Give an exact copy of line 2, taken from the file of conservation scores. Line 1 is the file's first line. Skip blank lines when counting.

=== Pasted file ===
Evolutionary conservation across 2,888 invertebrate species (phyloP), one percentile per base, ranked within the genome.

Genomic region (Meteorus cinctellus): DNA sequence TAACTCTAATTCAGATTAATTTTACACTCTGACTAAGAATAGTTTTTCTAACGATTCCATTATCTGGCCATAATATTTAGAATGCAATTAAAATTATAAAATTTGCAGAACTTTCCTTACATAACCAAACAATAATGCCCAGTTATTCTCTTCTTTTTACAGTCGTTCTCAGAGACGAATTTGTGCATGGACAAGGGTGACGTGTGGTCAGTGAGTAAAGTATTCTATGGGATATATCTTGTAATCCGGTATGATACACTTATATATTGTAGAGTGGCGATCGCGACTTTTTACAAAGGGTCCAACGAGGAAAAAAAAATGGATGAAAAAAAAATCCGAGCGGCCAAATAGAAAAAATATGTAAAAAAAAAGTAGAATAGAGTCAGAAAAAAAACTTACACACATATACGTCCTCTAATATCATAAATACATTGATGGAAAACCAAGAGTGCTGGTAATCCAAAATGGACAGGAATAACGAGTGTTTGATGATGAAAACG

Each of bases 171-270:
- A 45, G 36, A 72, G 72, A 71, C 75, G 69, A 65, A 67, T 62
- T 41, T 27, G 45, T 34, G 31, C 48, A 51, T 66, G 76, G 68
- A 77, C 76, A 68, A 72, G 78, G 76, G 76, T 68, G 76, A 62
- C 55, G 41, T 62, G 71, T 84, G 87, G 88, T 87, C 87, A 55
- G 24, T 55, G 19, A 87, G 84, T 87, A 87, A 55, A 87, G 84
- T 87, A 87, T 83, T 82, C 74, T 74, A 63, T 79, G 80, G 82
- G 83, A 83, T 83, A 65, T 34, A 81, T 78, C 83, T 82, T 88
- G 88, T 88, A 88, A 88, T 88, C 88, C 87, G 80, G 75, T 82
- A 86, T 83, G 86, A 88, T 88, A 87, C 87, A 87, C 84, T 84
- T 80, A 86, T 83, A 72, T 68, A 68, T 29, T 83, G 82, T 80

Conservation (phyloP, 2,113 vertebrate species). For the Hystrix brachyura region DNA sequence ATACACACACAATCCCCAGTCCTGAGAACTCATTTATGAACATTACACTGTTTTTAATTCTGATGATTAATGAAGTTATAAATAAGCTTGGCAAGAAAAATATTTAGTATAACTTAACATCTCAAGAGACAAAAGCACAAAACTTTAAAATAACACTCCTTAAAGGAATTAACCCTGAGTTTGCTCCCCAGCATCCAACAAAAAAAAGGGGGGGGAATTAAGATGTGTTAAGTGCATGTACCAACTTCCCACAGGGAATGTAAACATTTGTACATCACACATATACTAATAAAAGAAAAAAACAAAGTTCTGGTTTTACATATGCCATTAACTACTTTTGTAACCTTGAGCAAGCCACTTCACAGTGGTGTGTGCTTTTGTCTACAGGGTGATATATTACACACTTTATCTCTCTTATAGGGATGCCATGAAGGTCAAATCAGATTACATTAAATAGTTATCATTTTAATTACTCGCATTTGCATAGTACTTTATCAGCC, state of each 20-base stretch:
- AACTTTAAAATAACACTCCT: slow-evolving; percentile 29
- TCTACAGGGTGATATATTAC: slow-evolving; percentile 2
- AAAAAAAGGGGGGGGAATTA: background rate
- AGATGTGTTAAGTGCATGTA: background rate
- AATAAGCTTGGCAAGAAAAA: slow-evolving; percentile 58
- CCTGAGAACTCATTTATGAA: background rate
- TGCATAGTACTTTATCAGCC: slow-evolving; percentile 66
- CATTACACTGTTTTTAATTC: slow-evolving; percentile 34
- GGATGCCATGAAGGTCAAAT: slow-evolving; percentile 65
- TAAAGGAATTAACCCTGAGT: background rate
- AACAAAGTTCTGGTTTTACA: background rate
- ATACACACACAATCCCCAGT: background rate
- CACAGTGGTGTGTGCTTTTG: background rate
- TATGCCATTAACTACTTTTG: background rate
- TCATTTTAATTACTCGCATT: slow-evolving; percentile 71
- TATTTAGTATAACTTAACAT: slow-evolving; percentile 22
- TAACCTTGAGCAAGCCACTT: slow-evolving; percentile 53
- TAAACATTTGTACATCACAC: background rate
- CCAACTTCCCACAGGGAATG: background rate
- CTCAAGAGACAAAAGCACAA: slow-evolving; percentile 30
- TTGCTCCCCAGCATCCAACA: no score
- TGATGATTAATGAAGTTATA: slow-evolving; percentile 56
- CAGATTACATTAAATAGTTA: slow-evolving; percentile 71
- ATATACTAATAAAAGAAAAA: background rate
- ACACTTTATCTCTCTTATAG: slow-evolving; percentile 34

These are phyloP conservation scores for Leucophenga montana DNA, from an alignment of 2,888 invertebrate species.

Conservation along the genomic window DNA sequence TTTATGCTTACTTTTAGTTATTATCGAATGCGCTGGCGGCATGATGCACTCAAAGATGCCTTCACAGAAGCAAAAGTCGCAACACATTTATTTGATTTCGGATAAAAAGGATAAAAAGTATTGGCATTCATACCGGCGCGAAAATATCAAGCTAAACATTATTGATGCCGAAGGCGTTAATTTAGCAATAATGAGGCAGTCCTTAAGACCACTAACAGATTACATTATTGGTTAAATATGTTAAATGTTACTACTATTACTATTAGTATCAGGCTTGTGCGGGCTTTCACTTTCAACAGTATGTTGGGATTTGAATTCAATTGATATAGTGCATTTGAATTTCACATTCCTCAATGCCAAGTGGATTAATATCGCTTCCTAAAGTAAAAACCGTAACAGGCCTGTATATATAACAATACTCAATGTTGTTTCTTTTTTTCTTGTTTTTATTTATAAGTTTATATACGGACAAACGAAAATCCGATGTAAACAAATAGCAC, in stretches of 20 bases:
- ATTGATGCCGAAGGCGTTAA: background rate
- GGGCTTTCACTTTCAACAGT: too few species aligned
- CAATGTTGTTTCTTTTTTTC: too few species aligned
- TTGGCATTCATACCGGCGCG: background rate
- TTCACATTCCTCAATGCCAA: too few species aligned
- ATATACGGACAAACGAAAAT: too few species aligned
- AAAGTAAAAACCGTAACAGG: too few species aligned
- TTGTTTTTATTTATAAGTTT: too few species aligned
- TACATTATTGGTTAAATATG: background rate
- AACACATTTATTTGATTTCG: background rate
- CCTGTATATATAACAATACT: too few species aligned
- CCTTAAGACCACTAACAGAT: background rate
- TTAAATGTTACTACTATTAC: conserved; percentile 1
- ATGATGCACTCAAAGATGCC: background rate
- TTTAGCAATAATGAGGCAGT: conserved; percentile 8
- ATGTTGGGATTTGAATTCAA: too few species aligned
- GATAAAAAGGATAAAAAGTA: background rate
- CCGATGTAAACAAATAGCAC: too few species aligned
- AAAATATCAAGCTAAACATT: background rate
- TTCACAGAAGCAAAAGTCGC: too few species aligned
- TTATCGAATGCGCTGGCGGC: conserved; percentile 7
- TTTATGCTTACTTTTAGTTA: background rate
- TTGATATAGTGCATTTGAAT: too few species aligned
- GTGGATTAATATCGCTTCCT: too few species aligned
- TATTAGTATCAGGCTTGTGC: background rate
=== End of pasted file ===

Genomic region (Meteorus cinctellus): DNA sequence TAACTCTAATTCAGATTAATTTTACACTCTGACTAAGAATAGTTTTTCTAACGATTCCATTATCTGGCCATAATATTTAGAATGCAATTAAAATTATAAAATTTGCAGAACTTTCCTTACATAACCAAACAATAATGCCCAGTTATTCTCTTCTTTTTACAGTCGTTCTCAGAGACGAATTTGTGCATGGACAAGGGTGACGTGTGGTCAGTGAGTAAAGTATTCTATGGGATATATCTTGTAATCCGGTATGATACACTTATATATTGTAGAGTGGCGATCGCGACTTTTTACAAAGGGTCCAACGAGGAAAAAAAAATGGATGAAAAAAAAATCCGAGCGGCCAAATAGAAAAAATATGTAAAAAAAAAGTAGAATAGAGTCAGAAAAAAAACTTACACACATATACGTCCTCTAATATCATAAATACATTGATGGAAAACCAAGAGTGCTGGTAATCCAAAATGGACAGGAATAACGAGTGTTTGATGATGAAAACG